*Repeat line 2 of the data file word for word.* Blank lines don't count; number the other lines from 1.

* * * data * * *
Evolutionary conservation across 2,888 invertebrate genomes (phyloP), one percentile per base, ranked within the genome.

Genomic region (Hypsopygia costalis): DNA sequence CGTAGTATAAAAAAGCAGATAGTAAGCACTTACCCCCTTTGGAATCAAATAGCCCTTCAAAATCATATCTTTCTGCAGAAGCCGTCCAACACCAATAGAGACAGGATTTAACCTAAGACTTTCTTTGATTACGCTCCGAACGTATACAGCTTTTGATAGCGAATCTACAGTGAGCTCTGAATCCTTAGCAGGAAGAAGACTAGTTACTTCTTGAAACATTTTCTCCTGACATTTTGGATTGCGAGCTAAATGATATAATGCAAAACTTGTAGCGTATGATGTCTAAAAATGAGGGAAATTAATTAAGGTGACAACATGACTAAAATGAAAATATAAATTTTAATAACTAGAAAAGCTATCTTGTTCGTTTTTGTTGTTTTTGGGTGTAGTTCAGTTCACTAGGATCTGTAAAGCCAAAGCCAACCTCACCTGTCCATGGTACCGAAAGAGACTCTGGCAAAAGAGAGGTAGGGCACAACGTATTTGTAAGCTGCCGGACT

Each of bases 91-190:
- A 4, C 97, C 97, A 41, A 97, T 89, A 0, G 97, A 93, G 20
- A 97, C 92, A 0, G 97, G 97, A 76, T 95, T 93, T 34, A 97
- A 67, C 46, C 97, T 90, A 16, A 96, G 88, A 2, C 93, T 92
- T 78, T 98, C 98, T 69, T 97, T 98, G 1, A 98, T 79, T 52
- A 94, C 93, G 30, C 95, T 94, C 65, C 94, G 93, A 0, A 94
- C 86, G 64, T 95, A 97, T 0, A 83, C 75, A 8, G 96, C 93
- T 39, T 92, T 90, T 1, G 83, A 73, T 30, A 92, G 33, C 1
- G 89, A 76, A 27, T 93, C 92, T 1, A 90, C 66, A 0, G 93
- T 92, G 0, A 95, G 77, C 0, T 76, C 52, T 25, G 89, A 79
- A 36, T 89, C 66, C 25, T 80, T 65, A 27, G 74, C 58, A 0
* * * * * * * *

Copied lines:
Genomic region (Hypsopygia costalis): DNA sequence CGTAGTATAAAAAAGCAGATAGTAAGCACTTACCCCCTTTGGAATCAAATAGCCCTTCAAAATCATATCTTTCTGCAGAAGCCGTCCAACACCAATAGAGACAGGATTTAACCTAAGACTTTCTTTGATTACGCTCCGAACGTATACAGCTTTTGATAGCGAATCTACAGTGAGCTCTGAATCCTTAGCAGGAAGAAGACTAGTTACTTCTTGAAACATTTTCTCCTGACATTTTGGATTGCGAGCTAAATGATATAATGCAAAACTTGTAGCGTATGATGTCTAAAAATGAGGGAAATTAATTAAGGTGACAACATGACTAAAATGAAAATATAAATTTTAATAACTAGAAAAGCTATCTTGTTCGTTTTTGTTGTTTTTGGGTGTAGTTCAGTTCACTAGGATCTGTAAAGCCAAAGCCAACCTCACCTGTCCATGGTACCGAAAGAGACTCTGGCAAAAGAGAGGTAGGGCACAACGTATTTGTAAGCTGCCGGACT